The dismissal of FAMU’s Vice President of Development, which came shortly after the departure of former President Fred Gainous, came as a surprise to many.
Love Collins III was hired by Gainous after serving as vice president of advanced development at Howard University. He was removed from FAMU by Interim President Castell Bryant Feb. 1.
Collins was responsible for acquiring and organizing funds for the Capital Campaign, a $251 million fund-raising project aimed at providing scholarship support and University advancements. Money for the venture has been brought in from private sponsors, alumni and other FAMU supporters.
According to FAMU Board of Trustees member Randy Hanna, Collins was responsible for raising nearly $41 million towards the $251 million goal.
However, there seems to be confusion between Bryant and several trustees over whether the Capital Campaign will continue with the departure of Collins.
“We’re not going to run a Capital Campaign. Therefore we do not need someone in charge of one,” Bryant said.
BOT Chairman James Corbin said the board actually never approved the Capital Campaign.
Several trustees, however, have stressed the importance of the campaign for the University and the students.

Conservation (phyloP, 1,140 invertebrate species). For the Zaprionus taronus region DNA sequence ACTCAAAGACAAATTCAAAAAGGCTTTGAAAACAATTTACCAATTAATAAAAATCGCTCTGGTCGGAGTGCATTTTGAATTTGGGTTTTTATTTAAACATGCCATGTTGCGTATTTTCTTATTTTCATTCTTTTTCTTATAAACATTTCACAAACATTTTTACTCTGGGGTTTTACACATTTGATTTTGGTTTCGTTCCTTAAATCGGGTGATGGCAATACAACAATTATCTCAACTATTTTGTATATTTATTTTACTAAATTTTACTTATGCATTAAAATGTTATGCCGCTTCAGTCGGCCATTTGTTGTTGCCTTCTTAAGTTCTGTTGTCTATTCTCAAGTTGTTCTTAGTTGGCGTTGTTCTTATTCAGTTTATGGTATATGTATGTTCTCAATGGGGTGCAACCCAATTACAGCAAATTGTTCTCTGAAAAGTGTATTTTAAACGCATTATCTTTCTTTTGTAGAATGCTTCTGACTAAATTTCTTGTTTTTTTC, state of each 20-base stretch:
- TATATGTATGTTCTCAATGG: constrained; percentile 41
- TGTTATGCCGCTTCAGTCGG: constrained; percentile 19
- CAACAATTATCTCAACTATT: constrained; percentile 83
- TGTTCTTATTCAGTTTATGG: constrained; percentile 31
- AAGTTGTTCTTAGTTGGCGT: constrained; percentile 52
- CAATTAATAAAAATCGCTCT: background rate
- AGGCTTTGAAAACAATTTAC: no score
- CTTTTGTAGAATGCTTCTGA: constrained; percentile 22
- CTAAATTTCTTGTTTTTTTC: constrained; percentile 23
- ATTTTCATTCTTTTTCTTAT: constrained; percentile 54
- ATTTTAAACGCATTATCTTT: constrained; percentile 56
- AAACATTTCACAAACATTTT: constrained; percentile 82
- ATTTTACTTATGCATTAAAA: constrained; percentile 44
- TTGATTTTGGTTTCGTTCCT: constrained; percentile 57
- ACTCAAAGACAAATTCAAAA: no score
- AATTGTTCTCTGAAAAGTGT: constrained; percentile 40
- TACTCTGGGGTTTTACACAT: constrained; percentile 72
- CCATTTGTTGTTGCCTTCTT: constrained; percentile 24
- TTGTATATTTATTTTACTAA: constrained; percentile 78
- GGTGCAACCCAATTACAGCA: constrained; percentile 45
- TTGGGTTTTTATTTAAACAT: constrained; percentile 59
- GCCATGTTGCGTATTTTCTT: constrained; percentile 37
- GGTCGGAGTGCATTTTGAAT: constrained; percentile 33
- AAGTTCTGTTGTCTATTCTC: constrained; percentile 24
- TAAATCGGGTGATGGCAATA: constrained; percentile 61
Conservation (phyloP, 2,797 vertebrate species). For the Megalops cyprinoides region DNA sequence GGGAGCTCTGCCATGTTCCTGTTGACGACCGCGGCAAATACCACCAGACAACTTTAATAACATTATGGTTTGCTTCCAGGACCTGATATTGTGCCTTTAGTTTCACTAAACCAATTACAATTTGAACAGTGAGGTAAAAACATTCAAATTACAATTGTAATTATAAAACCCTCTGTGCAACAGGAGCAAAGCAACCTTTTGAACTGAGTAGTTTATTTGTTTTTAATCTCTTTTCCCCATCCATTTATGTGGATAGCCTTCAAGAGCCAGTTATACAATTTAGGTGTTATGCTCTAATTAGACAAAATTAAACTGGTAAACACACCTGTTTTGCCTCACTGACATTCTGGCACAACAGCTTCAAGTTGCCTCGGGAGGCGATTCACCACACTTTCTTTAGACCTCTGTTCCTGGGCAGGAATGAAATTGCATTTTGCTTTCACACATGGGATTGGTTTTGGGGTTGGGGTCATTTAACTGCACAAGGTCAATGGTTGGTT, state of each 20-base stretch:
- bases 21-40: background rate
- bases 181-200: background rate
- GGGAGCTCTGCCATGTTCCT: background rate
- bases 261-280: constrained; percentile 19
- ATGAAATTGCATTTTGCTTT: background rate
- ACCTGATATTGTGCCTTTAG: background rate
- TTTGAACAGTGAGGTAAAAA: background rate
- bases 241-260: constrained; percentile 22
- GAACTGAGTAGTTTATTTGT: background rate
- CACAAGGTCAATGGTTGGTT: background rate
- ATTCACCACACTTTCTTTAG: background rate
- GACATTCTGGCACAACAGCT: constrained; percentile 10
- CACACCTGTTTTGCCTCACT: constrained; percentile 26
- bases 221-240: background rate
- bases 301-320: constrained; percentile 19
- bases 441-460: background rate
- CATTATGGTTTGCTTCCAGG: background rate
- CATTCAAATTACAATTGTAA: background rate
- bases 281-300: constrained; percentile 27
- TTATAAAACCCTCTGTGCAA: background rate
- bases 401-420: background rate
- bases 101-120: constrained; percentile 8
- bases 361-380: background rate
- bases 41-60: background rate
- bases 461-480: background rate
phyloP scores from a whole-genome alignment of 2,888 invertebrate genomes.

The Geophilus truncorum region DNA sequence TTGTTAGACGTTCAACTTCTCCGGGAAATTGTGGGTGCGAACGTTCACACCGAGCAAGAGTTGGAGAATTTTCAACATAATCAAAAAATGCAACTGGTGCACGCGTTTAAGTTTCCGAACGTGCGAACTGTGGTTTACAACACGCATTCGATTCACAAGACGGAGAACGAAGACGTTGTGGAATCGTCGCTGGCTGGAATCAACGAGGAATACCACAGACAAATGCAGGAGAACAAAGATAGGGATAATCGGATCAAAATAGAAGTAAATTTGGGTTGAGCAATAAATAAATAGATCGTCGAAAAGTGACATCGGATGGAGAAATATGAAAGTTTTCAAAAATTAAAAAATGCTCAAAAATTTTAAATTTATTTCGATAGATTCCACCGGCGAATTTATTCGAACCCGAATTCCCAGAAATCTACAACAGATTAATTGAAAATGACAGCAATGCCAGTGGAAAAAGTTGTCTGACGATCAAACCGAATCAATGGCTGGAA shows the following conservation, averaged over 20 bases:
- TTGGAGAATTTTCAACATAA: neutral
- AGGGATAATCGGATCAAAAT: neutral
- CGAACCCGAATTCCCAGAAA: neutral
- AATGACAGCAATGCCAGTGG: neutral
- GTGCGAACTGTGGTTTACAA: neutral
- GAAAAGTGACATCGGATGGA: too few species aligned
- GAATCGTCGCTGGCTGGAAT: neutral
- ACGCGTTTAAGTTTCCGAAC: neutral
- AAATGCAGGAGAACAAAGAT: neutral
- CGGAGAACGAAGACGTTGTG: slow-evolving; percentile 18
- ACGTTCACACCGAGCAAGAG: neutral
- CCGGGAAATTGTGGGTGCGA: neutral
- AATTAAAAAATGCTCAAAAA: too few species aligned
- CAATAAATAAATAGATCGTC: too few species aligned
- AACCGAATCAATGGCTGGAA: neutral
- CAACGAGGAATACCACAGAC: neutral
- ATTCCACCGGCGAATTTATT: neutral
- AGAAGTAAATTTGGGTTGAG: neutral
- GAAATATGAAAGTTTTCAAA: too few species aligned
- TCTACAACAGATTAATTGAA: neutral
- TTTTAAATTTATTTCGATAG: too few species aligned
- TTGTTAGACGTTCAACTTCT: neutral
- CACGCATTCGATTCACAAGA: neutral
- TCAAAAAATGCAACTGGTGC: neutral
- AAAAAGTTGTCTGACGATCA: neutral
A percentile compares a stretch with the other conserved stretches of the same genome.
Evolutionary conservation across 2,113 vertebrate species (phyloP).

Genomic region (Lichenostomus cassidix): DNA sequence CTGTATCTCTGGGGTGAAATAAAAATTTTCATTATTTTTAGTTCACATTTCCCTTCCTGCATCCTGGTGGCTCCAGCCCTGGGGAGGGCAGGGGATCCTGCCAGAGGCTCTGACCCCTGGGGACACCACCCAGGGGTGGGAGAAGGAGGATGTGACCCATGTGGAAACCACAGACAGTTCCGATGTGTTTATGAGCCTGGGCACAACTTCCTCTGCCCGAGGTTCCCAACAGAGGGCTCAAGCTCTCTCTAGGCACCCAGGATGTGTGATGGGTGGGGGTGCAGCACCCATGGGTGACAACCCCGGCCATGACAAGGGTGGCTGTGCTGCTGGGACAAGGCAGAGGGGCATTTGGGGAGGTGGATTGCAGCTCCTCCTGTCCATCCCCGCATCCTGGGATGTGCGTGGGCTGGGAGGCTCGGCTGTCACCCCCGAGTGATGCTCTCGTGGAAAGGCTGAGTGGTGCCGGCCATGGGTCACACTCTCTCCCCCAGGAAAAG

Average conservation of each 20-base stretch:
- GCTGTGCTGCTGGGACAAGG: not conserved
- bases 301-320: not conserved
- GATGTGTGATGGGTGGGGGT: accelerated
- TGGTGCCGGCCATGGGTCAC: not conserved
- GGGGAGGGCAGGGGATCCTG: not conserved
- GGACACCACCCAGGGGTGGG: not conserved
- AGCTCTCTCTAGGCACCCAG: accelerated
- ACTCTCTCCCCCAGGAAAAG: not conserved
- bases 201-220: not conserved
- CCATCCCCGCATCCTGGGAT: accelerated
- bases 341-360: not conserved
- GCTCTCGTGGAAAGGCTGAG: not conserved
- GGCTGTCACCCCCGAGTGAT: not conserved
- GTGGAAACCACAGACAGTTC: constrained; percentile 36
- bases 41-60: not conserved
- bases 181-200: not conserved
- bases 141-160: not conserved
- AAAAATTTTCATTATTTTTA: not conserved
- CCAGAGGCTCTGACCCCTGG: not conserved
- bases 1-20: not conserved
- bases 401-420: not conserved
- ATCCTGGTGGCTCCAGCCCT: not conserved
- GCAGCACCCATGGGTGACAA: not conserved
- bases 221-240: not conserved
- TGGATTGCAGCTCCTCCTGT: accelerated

“The Capital Campaign is critical for (FAMU’s) survival,” Trustee Barney Bishop said.
The money that Collins was credited with raising has made him a respected figure for many at the University, making Bryant’s decision questionable in the eyes of his supporters.
“I don’t think it’s a positive step. I think it’s a mistake because of the finances he raised for the University,” Bishop said.
Other University leaders, on the other hand, stand behind Bryant’s decision and respect her reasoning for make it.
“I just think it was a call that the president felt she had to make. And she made it,” Corbin said.
Hanna, who will not be returning to the board after this year because of personal obligations, said he respects the position of the president and realizes that the BOT is not responsible for hiring and firing administrators.
In the past, Henry Lewis, who served as interim president during the search for former president Frederick Humphries’ replacement, did not fill any vacant positions while in office. Bryant said she is aware of the sensitivity attached with an interim president appointing leaders who will outlast them.
“Remember, I’m an interim. So I’m very conscious of appointing regular positions,” Bryant explained.
SGA President and Trustee Virgil Miller agreed. Miller said he wants such appointments to be made under a stable administration.
“The permanent replacement should not be named with the permanent president is named,” Miller said.
In light of the public display of the University’s difficulties and Collins’ dismissal, administrators are aware of the affect such struggles can have on the image of FAMU and campus morale.
“Change in any organization is always painful and that’s what we’ve been having for the last few months,” Hanna said.
With major leaders leaving the University, the strength of FAMU and the unity of the student body have been promoted more than ever.
“Love Collins is not the University. There’s no one person who is the University. And in the end, through all our trials, we’re still here,” Corbin said.
Contact Steven Jumper at firstname.lastname@example.org